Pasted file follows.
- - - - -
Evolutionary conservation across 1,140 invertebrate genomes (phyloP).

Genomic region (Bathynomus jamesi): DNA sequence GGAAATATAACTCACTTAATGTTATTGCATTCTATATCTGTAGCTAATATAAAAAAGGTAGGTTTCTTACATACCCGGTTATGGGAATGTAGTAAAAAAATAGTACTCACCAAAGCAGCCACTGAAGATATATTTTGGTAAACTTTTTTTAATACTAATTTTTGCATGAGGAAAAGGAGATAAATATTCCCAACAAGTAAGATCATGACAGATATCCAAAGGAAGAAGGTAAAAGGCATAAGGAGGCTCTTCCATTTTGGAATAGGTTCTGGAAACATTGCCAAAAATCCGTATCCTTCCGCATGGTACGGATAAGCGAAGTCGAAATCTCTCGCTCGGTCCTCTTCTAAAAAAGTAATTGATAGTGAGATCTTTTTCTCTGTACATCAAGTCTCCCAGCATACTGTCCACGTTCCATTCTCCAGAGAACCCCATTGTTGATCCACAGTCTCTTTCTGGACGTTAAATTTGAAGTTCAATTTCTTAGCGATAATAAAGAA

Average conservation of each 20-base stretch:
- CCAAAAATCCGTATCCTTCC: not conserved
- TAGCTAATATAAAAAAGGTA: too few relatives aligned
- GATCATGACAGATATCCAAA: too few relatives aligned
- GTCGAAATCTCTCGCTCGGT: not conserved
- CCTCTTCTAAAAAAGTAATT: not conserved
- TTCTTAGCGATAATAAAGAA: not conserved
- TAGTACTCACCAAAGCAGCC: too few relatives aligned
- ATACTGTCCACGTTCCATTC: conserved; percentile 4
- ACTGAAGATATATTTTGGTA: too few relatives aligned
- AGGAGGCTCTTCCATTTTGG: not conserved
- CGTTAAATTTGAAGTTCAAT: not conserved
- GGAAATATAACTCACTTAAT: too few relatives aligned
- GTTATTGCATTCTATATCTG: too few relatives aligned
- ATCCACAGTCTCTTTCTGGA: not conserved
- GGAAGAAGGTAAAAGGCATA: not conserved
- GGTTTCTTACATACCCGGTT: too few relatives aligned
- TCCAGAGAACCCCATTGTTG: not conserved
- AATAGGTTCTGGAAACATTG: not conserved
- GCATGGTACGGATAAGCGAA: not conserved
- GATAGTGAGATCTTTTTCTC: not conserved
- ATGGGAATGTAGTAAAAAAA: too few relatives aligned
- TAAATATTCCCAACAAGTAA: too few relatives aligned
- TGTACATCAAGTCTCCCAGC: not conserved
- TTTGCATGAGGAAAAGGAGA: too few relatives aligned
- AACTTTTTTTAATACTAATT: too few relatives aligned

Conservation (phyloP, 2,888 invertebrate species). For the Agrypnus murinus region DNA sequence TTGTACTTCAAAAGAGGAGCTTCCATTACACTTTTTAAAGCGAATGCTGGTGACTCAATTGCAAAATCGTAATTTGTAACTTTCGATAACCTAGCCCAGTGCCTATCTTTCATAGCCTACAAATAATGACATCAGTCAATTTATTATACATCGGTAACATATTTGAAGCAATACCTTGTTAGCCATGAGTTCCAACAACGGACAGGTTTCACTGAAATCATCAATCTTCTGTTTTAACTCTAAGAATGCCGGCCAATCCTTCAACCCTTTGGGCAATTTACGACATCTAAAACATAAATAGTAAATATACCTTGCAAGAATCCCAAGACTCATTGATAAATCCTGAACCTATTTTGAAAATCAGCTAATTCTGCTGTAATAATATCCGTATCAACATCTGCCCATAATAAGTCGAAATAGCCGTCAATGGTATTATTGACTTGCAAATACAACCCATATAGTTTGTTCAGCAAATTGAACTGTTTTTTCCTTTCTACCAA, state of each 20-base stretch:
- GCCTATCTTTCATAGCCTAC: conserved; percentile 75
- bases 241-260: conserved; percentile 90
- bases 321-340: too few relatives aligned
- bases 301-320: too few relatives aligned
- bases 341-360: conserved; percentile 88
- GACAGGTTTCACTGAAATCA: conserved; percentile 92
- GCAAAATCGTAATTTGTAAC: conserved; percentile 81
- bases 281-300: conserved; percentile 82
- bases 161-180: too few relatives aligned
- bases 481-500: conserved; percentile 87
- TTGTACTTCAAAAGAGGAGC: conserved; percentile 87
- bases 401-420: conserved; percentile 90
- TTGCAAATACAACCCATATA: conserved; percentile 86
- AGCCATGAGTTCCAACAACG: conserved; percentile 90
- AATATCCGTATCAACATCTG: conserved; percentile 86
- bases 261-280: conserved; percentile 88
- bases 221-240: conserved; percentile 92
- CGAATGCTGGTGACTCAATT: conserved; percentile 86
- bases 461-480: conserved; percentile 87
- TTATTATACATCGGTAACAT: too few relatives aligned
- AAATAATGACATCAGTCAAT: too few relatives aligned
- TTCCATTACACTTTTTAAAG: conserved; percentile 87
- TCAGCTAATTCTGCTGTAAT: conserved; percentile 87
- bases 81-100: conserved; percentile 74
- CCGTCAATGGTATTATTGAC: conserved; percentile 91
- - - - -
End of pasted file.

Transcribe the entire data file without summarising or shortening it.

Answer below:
Evolutionary conservation across 1,140 invertebrate genomes (phyloP).

Genomic region (Bathynomus jamesi): DNA sequence GGAAATATAACTCACTTAATGTTATTGCATTCTATATCTGTAGCTAATATAAAAAAGGTAGGTTTCTTACATACCCGGTTATGGGAATGTAGTAAAAAAATAGTACTCACCAAAGCAGCCACTGAAGATATATTTTGGTAAACTTTTTTTAATACTAATTTTTGCATGAGGAAAAGGAGATAAATATTCCCAACAAGTAAGATCATGACAGATATCCAAAGGAAGAAGGTAAAAGGCATAAGGAGGCTCTTCCATTTTGGAATAGGTTCTGGAAACATTGCCAAAAATCCGTATCCTTCCGCATGGTACGGATAAGCGAAGTCGAAATCTCTCGCTCGGTCCTCTTCTAAAAAAGTAATTGATAGTGAGATCTTTTTCTCTGTACATCAAGTCTCCCAGCATACTGTCCACGTTCCATTCTCCAGAGAACCCCATTGTTGATCCACAGTCTCTTTCTGGACGTTAAATTTGAAGTTCAATTTCTTAGCGATAATAAAGAA

Average conservation of each 20-base stretch:
- CCAAAAATCCGTATCCTTCC: not conserved
- TAGCTAATATAAAAAAGGTA: too few relatives aligned
- GATCATGACAGATATCCAAA: too few relatives aligned
- GTCGAAATCTCTCGCTCGGT: not conserved
- CCTCTTCTAAAAAAGTAATT: not conserved
- TTCTTAGCGATAATAAAGAA: not conserved
- TAGTACTCACCAAAGCAGCC: too few relatives aligned
- ATACTGTCCACGTTCCATTC: conserved; percentile 4
- ACTGAAGATATATTTTGGTA: too few relatives aligned
- AGGAGGCTCTTCCATTTTGG: not conserved
- CGTTAAATTTGAAGTTCAAT: not conserved
- GGAAATATAACTCACTTAAT: too few relatives aligned
- GTTATTGCATTCTATATCTG: too few relatives aligned
- ATCCACAGTCTCTTTCTGGA: not conserved
- GGAAGAAGGTAAAAGGCATA: not conserved
- GGTTTCTTACATACCCGGTT: too few relatives aligned
- TCCAGAGAACCCCATTGTTG: not conserved
- AATAGGTTCTGGAAACATTG: not conserved
- GCATGGTACGGATAAGCGAA: not conserved
- GATAGTGAGATCTTTTTCTC: not conserved
- ATGGGAATGTAGTAAAAAAA: too few relatives aligned
- TAAATATTCCCAACAAGTAA: too few relatives aligned
- TGTACATCAAGTCTCCCAGC: not conserved
- TTTGCATGAGGAAAAGGAGA: too few relatives aligned
- AACTTTTTTTAATACTAATT: too few relatives aligned

Conservation (phyloP, 2,888 invertebrate species). For the Agrypnus murinus region DNA sequence TTGTACTTCAAAAGAGGAGCTTCCATTACACTTTTTAAAGCGAATGCTGGTGACTCAATTGCAAAATCGTAATTTGTAACTTTCGATAACCTAGCCCAGTGCCTATCTTTCATAGCCTACAAATAATGACATCAGTCAATTTATTATACATCGGTAACATATTTGAAGCAATACCTTGTTAGCCATGAGTTCCAACAACGGACAGGTTTCACTGAAATCATCAATCTTCTGTTTTAACTCTAAGAATGCCGGCCAATCCTTCAACCCTTTGGGCAATTTACGACATCTAAAACATAAATAGTAAATATACCTTGCAAGAATCCCAAGACTCATTGATAAATCCTGAACCTATTTTGAAAATCAGCTAATTCTGCTGTAATAATATCCGTATCAACATCTGCCCATAATAAGTCGAAATAGCCGTCAATGGTATTATTGACTTGCAAATACAACCCATATAGTTTGTTCAGCAAATTGAACTGTTTTTTCCTTTCTACCAA, state of each 20-base stretch:
- GCCTATCTTTCATAGCCTAC: conserved; percentile 75
- bases 241-260: conserved; percentile 90
- bases 321-340: too few relatives aligned
- bases 301-320: too few relatives aligned
- bases 341-360: conserved; percentile 88
- GACAGGTTTCACTGAAATCA: conserved; percentile 92
- GCAAAATCGTAATTTGTAAC: conserved; percentile 81
- bases 281-300: conserved; percentile 82
- bases 161-180: too few relatives aligned
- bases 481-500: conserved; percentile 87
- TTGTACTTCAAAAGAGGAGC: conserved; percentile 87
- bases 401-420: conserved; percentile 90
- TTGCAAATACAACCCATATA: conserved; percentile 86
- AGCCATGAGTTCCAACAACG: conserved; percentile 90
- AATATCCGTATCAACATCTG: conserved; percentile 86
- bases 261-280: conserved; percentile 88
- bases 221-240: conserved; percentile 92
- CGAATGCTGGTGACTCAATT: conserved; percentile 86
- bases 461-480: conserved; percentile 87
- TTATTATACATCGGTAACAT: too few relatives aligned
- AAATAATGACATCAGTCAAT: too few relatives aligned
- TTCCATTACACTTTTTAAAG: conserved; percentile 87
- TCAGCTAATTCTGCTGTAAT: conserved; percentile 87
- bases 81-100: conserved; percentile 74
- CCGTCAATGGTATTATTGAC: conserved; percentile 91